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H Huntsville residents know
David Adickes as the creator of
“Big Sam,” the 67-foot statue of
Sam Houston on I-45. But the
art community knows him as
a wide-ranging artist whose
career has spanned more
than six decades. His work
is seen in museums, galleries,
and in other public places
across the country. Closer to
home, more than 300 pieces
hang in the David Adickes
Foundation on the corner of
Sam Houston Avenue and
8 th Street, a hidden jewel in
the heart of Huntsville. Mike
Yawn visited Adickes at his
foundation to discuss his
career and his future.
By Mike Yawn
Photos by Lisa Saleme
Tell us about your early work.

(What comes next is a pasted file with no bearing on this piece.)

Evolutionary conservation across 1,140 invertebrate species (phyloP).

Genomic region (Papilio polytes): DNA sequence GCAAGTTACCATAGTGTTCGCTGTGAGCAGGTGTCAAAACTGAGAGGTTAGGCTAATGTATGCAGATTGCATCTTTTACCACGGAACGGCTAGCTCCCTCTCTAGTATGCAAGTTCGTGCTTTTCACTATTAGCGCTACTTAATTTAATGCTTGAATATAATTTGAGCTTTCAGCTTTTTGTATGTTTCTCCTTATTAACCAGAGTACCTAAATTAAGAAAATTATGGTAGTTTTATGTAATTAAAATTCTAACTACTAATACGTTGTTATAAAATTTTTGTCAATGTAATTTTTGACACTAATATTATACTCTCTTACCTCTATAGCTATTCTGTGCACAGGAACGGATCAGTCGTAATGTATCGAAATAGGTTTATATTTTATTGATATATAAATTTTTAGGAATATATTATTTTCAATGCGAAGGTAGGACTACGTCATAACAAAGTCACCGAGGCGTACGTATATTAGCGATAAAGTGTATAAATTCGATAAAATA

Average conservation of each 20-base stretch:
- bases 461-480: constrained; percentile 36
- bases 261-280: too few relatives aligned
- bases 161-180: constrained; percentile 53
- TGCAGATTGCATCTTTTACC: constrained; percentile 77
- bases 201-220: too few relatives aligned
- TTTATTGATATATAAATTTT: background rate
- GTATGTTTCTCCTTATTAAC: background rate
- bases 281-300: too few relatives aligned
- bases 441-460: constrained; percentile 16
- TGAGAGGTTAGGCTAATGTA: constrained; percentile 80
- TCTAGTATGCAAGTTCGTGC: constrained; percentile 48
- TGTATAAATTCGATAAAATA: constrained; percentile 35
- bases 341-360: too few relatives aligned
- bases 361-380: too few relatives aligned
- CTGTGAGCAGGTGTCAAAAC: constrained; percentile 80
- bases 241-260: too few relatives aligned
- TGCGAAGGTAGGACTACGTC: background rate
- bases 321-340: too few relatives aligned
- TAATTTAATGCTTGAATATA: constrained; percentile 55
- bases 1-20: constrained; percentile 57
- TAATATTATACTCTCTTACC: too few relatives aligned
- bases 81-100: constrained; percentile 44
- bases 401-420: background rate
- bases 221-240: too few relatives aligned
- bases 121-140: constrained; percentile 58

Well, you seem to have an interest in art in all its
Well, you can see it here [gestures to the works form—paintings, literature, and I recently saw
a YouTube clip of you playing “Stardust” on the
on the walls].
clarinet, so we’d need to add music to that list, too.
Your earliest pieces here are from the late 1940s?
I played that on my birthday recently, but I
Yes. didn’t know it was on YouTube. But “Stardust”
That would have been about the time you worked was the song when I was growing up. That and “In
under Fernand Leger, the famous French painter? the Mood.” In fact, one of the reasons I wanted to
save this building, this old high school, is because
Yes, but I mostly learned from the other students
I learned to Jitterbug in that room over there
and the city of Paris. In some ways, Paris was my
[motioning to the old gym] in 1943. It’s a historic
instructor. We learned the things we discussed in
site for me! You can’t destroy a building in which
the cafes, topics such as Kafka and James Joyce.
you learned to Jitterbug.
Postcards Magazine: Montgomery County Edition | December 2013